FOR SEVERAL days in May, a story dominated the local news in Israel that – unusually ‒ had nothing to do with politics, suspected corruption, terrorist attacks, Israeli-Palestinian conflict, the housing crisis, the price of tomatoes or the current heat wave. It was a sports story – though the real fascination wasn’t so much about soccer, but a soccer team, Hapoel Beersheba.
In a Cinderella tale, the team from the southern “backwater” city of Beersheba finally pulled itself out of decades in the second tier to the heights previously claimed almost solely by teams from wealthier Jerusalem and Tel Aviv and Haifa.
The dramatic winning game was played in Beersheba’s new stadium against Bnei Sakhnin, the team from the Arab town of Sakhnin in the Galilee, clinching its first Premier League title since 1976.
It was only the third championship won by Hapoel Beersheba since its founding in 1949. Media reports repeatedly proclaimed the cliché “40 years in the desert,” as the team’s fans and the entire Negev went slightly gaga in celebration.
For years, professional soccer has reflected many of the worst currents in Israeli society. Though nothing like the uncontrollable violence often on display in Europe, Israel has had its share of soccer violence and racism, most infamously with La Familia, the racist anti-Arab, anti-Muslim fan group of Beitar Jerusalem. Last summer, Beitar fans waved flags of the outlawed racist Kach party founded by assassinated Rabbi Meir Kahane and threw flares and smoke bombs on to the pitch, hitting a goalkeeper during their club’s Europa League qualifier. At the end of the critical match in Beersheba, however, players on both sides embraced each other. There was no violence; the fans throughout the Negev, though ecstatic, were impeccably well-behaved. This is not something to be taken for granted.
“This championship was something that went far beyond soccer,” Beersheba Mayor Ruvik Danilovich wrote following the victory. “It has burst out of the boundaries of the world of sports and imparted important values that would be wellworth seeing internalized in Israeli society.”
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If these remarks sound a bit grandiose for the occasion of a soccer championship, long-time Beersheba residents understand very well the transformation that has taken place in this city in the last few decades. Long perceived as a sleepy, rundown development town – a pit stop on the way to Eilat – Beersheba is a rapidly developing metropolis, with billions invested in private and public projects, a center of academia and culture, and is well on the way to becoming a major hi-tech hub focused on cyber technologies.
The transformation of Hapoel Beersheba is no little part of the city’s new self-image and urban optimism and a lesson in inspired management.
And in the machismo world of soccer, it’s been a woman who turned things around for the team, and by extension, the city’s positive self-image.
In 2007, Alona Barkat, with a background in hi-tech entrepreneurship and philanthropies, bought the financially languishing team for a mere $1.8 million. Pouring money into acquiring players, within two years she was credited with turning around a second- rate team, which was promoted from Israel’s second-tier division to its premier league, Ligat Ha’al, competing against the major teams of Maccabi Tel Aviv, Maccabi Haifa and Beitar Jerusalem.
Barkat is the only woman owner of a sports team in Israel, and one of less than a handful in the world. At first, she was resented by the local fans not only as a woman, but also as an “interloper” from wealthy north Tel Aviv where she lives with her billionaire venture capitalist husband Eli Barkat, the brother of Jerusalem Mayor Nir Barkat.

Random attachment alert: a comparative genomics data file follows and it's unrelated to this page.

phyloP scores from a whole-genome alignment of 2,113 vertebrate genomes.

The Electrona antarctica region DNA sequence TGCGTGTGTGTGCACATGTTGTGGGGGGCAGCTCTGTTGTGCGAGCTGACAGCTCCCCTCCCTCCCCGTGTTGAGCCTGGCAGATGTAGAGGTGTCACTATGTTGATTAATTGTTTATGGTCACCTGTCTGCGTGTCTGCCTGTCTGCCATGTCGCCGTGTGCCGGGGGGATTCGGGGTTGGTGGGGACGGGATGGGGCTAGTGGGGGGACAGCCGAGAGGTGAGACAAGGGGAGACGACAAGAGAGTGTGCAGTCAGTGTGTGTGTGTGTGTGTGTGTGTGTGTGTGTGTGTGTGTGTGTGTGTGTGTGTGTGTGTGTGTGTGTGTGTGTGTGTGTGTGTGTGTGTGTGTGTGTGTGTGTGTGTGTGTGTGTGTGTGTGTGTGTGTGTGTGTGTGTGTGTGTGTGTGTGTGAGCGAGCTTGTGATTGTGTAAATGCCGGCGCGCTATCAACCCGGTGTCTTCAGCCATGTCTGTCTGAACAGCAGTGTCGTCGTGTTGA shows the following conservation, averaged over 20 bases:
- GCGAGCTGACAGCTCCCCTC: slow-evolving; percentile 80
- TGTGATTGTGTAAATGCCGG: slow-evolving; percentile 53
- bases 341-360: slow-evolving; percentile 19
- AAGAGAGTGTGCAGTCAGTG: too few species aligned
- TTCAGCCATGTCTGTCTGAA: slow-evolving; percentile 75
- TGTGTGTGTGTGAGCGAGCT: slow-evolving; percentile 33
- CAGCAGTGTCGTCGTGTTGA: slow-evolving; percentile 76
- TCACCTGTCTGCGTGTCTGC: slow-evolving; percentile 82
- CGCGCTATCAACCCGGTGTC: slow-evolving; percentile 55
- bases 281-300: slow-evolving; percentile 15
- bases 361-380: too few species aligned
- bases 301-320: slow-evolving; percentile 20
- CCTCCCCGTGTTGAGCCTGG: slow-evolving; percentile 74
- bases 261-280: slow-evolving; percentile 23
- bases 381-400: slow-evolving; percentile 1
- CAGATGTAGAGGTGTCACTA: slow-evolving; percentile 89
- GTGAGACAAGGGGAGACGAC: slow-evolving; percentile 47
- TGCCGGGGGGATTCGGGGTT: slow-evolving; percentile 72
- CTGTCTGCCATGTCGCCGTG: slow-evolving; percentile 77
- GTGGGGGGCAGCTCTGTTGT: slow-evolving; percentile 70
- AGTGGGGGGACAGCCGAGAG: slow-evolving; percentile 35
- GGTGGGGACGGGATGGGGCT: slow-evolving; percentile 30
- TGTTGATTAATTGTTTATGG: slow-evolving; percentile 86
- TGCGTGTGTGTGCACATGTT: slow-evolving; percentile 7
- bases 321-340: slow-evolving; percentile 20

She declined to be interviewed for this article, but has been quoted in the past as saying that though being a woman raised a few eyebrows at the beginning, it is no longer an issue and now “I’m judged by results.” Alona Barkat grew up in an Orthodox family in Ashkelon, went to a religious school and then did a year of national service in lieu of the army. Now, completely secular, she owns an engine of secularism ‒ a soccer team that plays on Shabbat.
She and her husband lived and worked in California from 1996 to 2005, during which time she held several directorship positions in the state, including AIPAC and the Jewish Federation, and invested in the hi-tech magazine “Red Herring.” On her return to Israel, she became active in the Israel Venture Network dealing with educational initiatives and, in 2006, founded BRM Technologies, now known as BRM Group, which promotes academic research in technology and management.
One doesn’t buy a soccer team for profit, but rather for public relations. Yet, when Alona (as everyone refers to her in Beersheba) purchased Hapoel Beersheba almost a decade ago, she said she viewed the move as a tool for social change, and promoted projects with young people, including special education and youth-at-risk programs.
“Investment in a soccer club for children, especially in the periphery such as Beersheba, unites society, and the soccer club teaches how to play on a team, how to lose, how to gain, how to never give up,” she said in a press release.
But Barkat’s central challenge was making the team competitive. And that meant serious financial investment.
“Money does work in sports,” explains Guy Ben-Porat, associate professor in the Department of Public Policy and Administration at Ben-Gurion University. “One of the problems she faced was the reality of being in the periphery. It was often difficult to recruit players willing to come down south. If they could get a contract in the Tel Aviv area, they’d prefer to stay in the center of the country, so you had to pay more to get good players to come to Beersheba,” explains Ben-Porat, a dedicated fan.